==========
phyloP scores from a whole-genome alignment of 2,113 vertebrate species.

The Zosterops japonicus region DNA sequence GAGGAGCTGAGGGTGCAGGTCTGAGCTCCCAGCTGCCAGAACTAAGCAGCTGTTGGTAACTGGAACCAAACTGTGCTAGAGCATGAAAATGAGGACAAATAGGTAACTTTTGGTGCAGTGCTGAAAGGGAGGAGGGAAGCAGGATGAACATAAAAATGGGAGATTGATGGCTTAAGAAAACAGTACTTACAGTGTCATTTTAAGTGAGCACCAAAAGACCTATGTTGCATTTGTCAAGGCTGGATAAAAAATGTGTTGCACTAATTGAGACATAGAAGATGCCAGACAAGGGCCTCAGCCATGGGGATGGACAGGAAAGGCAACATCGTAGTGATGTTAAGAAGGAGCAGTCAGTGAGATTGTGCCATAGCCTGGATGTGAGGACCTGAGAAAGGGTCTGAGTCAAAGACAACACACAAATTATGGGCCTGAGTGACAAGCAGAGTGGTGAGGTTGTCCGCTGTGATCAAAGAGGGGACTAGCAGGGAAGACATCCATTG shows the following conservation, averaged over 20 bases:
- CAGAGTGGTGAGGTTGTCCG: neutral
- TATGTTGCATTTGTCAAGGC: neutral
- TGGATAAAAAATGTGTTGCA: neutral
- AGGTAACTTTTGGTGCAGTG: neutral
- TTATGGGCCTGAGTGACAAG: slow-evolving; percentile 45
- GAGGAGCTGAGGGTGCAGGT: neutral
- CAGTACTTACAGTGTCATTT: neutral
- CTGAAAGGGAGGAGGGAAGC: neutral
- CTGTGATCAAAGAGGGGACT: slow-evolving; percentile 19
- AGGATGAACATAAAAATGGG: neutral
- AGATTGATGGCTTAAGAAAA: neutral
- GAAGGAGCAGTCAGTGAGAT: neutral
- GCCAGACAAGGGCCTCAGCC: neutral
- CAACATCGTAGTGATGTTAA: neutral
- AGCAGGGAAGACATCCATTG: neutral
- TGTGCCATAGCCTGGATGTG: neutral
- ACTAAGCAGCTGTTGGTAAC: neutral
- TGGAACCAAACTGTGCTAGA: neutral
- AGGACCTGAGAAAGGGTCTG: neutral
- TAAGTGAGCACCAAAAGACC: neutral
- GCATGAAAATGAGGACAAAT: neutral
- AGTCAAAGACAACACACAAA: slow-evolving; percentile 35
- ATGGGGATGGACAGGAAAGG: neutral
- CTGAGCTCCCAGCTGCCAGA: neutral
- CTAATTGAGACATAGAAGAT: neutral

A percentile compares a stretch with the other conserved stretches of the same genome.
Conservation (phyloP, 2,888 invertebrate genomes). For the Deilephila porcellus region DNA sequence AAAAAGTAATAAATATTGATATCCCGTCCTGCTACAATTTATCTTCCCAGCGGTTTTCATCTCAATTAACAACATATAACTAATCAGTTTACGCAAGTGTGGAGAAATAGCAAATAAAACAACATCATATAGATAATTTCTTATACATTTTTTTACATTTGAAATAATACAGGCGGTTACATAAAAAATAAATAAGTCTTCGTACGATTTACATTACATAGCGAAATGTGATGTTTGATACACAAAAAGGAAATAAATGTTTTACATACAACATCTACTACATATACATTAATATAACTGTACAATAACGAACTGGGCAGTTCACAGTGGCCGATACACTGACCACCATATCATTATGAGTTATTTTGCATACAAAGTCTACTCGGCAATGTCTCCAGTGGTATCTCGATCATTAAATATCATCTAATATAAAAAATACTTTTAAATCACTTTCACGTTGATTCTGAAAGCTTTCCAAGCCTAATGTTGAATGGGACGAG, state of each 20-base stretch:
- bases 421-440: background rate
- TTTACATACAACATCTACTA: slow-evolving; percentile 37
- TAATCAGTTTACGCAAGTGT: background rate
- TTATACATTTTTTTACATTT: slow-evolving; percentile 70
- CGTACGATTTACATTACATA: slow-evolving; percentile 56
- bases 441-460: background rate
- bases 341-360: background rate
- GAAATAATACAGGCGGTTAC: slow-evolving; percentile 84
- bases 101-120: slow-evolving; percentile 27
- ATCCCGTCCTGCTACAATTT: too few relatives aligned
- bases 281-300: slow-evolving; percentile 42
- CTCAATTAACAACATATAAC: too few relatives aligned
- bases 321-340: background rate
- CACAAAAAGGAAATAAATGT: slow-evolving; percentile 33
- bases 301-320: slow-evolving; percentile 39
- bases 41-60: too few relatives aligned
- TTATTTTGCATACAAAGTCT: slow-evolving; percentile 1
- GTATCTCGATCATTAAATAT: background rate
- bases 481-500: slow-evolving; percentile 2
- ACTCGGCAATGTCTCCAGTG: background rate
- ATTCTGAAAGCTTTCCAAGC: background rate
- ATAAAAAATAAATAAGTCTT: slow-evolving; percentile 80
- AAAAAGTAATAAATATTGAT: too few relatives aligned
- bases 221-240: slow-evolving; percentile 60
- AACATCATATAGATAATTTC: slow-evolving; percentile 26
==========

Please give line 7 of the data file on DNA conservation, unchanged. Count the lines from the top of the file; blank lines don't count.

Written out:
- TTATGGGCCTGAGTGACAAG: slow-evolving; percentile 45